May I let you into a secret? During my time in industry as a civil engineering student I had a small hand in designing and building bypasses. That was back in the late 1980s, coincident with the 'Roads for Prosperity' white paper. I wonder what that young, long-haired Glenn, rocking along to his cherished 'Ace of Spades' album, would have made of his future self – partnered up with sometime biker and former Roads Director General at the Department for Transport, Steve Gooding, convening a group of senior professionals to cast a critical eye over the future of road investment?
Today the Road Investment Scrutiny Panel, thanks to a grant from the Rees Jeffreys Road Fund, has published its report, which takes a constructively challenging look at the future of road spending. It is no coincidence that our report has been produced at a key moment for road investment, across the country. While we do not confine our attention to the strategic road network in England, the fact is that the third Road Investment Strategy is under development (and the Transport Committee has an Inquiry currently receiving evidence accordingly). The National Networks National Policy Statement is under review. The climate and nature emergencies loom large and Government is having its feet held to the fire by the judicial system when it comes to the compatibility of certain road projects with the legally binding obligation to reach a Net Zero economy. The pandemic has sent a shockwave through how society goes about its business. Financial pressures for Government are considerable. Interesting times, you might say.
Roads do not merely serve society. They support and they shape society with substantial environmental, social and economic consequences. In terms of coverage, we have an extensive road network – just shy of a quarter of a million miles-worth GB-wide. We should rightly expect decisions on road investment and expenditure concerning such a hugely valuable national asset to be weighed carefully and be based upon sound and transparent analysis. To that end our Panel identified a number of matters that gave cause for concern and set out what it would take to address them – in the interests of consistent, robust and effective road investment and expenditure decisions in a changing world.
In our report we set out the following seven key questions:
1. What would make us feel confident that decisions on future road investment, at both the scheme and aggregate level, are consistent with the legal obligation to deliver a credible pathway to the decarbonisation of the UK economy by 2050?
2. What would make us feel confident that the policy imperative and opportunities to promote biodiversity enhancement are being recognised and pursued on their own merits, as opposed to biodiversity being 'accommodated' in pursuit of other goals?
3. How can we be persuaded that the health and social impacts of road spending experienced by individual people and communities are well understood and given sufficient weight at all stages of decision-making?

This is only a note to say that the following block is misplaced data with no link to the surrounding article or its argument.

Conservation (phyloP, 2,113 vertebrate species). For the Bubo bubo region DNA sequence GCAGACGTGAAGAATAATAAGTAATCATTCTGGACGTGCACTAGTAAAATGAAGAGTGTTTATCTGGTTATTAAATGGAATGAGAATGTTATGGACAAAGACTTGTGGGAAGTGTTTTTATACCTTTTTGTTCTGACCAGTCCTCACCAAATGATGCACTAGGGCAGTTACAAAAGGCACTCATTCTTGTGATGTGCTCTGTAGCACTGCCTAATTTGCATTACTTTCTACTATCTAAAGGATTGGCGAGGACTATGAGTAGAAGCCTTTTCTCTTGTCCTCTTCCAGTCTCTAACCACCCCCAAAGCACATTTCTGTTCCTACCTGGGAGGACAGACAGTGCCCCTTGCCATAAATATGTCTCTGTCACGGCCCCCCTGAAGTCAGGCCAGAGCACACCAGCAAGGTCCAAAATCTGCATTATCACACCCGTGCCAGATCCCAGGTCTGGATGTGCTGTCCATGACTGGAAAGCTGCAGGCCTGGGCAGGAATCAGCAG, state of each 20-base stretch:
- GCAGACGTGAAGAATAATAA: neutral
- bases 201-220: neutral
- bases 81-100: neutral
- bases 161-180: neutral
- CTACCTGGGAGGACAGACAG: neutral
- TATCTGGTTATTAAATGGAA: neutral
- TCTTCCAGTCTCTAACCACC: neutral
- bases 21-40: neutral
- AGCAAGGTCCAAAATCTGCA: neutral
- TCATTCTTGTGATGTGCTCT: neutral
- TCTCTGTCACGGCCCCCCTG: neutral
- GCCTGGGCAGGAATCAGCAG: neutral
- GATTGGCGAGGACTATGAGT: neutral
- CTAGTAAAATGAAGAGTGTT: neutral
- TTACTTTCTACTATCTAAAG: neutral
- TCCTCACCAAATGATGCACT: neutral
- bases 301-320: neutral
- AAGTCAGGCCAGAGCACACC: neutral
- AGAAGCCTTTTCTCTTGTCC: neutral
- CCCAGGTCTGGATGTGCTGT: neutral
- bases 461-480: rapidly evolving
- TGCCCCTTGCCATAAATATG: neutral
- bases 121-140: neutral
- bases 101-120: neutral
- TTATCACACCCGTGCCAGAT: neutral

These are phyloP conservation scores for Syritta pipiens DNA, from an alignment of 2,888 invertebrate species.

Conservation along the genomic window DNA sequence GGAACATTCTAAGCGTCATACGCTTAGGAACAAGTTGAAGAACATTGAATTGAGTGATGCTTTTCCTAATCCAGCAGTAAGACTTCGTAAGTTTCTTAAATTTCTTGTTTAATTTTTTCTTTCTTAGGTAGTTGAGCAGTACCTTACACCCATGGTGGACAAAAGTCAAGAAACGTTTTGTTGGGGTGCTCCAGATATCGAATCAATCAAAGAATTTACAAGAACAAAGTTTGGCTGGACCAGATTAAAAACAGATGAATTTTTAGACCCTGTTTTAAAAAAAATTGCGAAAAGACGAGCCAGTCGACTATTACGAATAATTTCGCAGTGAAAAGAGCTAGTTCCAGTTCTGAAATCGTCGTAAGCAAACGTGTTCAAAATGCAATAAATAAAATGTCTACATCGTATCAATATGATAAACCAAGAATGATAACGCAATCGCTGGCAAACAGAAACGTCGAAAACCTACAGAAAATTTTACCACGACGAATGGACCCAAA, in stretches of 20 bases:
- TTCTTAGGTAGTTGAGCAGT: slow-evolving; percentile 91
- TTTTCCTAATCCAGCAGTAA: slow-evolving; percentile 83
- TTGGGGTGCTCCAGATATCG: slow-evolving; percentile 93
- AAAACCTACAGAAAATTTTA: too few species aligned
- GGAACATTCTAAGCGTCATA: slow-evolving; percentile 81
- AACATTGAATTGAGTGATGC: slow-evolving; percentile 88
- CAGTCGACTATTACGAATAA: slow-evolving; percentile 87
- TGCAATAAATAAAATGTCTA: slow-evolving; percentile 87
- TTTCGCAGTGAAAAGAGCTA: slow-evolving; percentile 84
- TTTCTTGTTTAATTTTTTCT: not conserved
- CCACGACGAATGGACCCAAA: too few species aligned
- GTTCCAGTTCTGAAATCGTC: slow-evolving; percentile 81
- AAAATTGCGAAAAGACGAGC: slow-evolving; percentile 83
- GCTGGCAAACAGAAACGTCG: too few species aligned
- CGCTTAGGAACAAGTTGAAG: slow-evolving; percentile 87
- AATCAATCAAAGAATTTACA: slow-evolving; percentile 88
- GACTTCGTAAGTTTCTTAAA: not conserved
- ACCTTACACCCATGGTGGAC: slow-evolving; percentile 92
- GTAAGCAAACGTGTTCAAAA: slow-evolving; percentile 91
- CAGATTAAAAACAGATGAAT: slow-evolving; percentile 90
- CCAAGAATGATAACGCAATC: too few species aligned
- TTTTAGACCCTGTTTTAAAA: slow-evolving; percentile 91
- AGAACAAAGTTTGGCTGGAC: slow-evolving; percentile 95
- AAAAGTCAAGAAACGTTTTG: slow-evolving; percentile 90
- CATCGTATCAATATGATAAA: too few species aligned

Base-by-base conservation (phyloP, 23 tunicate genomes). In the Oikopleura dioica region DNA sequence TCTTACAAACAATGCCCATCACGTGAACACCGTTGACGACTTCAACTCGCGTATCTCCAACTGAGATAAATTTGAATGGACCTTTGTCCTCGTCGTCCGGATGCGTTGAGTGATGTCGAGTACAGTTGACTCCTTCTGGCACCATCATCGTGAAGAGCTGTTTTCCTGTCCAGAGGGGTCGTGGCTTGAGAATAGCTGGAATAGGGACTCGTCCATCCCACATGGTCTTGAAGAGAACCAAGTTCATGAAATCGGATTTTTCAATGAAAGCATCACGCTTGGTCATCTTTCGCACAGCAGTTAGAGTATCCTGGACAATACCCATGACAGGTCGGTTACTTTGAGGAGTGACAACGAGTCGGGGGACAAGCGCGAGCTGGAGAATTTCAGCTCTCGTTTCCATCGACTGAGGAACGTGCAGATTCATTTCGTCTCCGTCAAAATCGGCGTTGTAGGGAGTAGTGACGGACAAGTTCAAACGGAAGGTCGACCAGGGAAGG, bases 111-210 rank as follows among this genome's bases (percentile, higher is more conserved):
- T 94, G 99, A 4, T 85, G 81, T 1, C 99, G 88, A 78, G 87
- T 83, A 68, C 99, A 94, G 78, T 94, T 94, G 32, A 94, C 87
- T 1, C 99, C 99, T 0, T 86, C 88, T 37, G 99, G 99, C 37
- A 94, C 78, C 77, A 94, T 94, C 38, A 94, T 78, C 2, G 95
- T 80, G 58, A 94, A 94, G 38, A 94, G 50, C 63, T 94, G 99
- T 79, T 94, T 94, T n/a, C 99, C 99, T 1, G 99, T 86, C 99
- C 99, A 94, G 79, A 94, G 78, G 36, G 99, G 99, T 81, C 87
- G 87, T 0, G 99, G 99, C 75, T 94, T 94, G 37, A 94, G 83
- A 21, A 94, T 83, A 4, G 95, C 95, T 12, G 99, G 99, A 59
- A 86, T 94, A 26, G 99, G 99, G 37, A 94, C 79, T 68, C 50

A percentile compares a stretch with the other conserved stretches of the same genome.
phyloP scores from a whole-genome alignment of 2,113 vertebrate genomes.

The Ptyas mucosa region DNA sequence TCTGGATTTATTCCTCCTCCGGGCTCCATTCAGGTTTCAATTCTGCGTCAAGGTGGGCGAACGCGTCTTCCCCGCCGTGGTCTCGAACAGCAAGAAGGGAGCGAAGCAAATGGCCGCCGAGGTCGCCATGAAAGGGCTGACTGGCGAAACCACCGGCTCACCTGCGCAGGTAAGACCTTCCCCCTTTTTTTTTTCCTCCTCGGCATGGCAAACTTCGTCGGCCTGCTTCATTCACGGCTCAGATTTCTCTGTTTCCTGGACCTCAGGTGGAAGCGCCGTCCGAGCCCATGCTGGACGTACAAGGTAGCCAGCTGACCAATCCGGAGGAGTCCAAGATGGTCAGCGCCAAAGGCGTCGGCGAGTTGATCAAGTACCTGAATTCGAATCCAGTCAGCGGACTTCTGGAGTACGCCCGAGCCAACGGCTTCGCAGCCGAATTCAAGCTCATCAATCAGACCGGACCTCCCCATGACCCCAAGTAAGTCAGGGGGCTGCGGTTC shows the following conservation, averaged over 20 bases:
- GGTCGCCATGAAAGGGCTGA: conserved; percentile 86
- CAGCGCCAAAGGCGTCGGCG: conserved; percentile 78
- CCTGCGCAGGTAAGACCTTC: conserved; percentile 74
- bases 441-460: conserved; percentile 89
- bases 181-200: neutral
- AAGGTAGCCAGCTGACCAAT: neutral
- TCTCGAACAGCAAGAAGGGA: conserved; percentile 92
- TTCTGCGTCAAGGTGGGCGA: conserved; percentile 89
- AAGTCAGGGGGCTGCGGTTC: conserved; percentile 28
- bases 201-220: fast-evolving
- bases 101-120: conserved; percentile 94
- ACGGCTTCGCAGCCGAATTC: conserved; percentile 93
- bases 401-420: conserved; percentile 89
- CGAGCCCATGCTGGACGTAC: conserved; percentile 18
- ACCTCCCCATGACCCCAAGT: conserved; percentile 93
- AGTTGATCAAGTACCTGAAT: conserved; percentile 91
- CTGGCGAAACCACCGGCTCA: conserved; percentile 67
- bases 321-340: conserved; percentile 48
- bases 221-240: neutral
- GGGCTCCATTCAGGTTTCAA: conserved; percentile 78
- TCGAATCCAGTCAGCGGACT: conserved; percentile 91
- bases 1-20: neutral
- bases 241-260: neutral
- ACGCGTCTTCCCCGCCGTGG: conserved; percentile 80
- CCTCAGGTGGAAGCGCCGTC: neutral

4. What would give us confidence that appropriate financial provision is being made for operating, maintaining and optimising the performance of the existing road network?
5. What would persuade us that options for investing in improving road safety are being identified and weighed appropriately?
6. What would persuade us that road investment and expenditure decisions - at the scheme and programme level - are the result of serious consideration of a genuinely broad range of options and their merits?
7. What would persuade us that road investment and expenditure decisions are likely to represent value for money over the long term?
Challenging and in some senses troubling questions, it's true, but we also see and signpost ways of answering these questions – ways we believe, if not addressed now, could prove to be a missed opportunity. Indeed, we believe time could ultimately be saved, rather than lost, by engaging rapidly with the questions we have identified, consistent with the government's desire to make progress and with the statutory timescale for completing the third Road Investment Strategy.
Spending on road capacity enhancement is particularly contentious and headline grabbing. Latest national road traffic projections all point to road traffic growth. Yet growth, and accommodating it, may very well run counter to an acceptable pathway to decarbonisation of the economy if the decarbonisation of road vehicles isn't fast enough. We recommend that there should be a clear and accountable position on what change in road traffic level is necessary or prudent to be on an acceptable decarbonisation pathway, and on how that change can be achieved, in the light of which the implications of capacity enhancing road schemes can swiftly be assessed.
Though our individual voices are strong and heartfelt, we speak with one voice through our report. We are united in our concerns. Our panel, ably supported by Andrew Crudgington as Secretary, comprised Professors Jillian Anable, Nicola Christie, Zoe Davies, Stephen Glaister, Steve Gooding, Phil Goodwin, Karen Lucas and myself. Are we, as Lemmy might have said, 'the road crew'? We'll let you be the judges of that once you've had a chance to read what we have to say.
[For the unacquainted, Motorhead (with lead singer Lemmy Kilmister) released its Album 'Ace of Spaces' in 1980 including the track '(We Are) the Road Crew'.]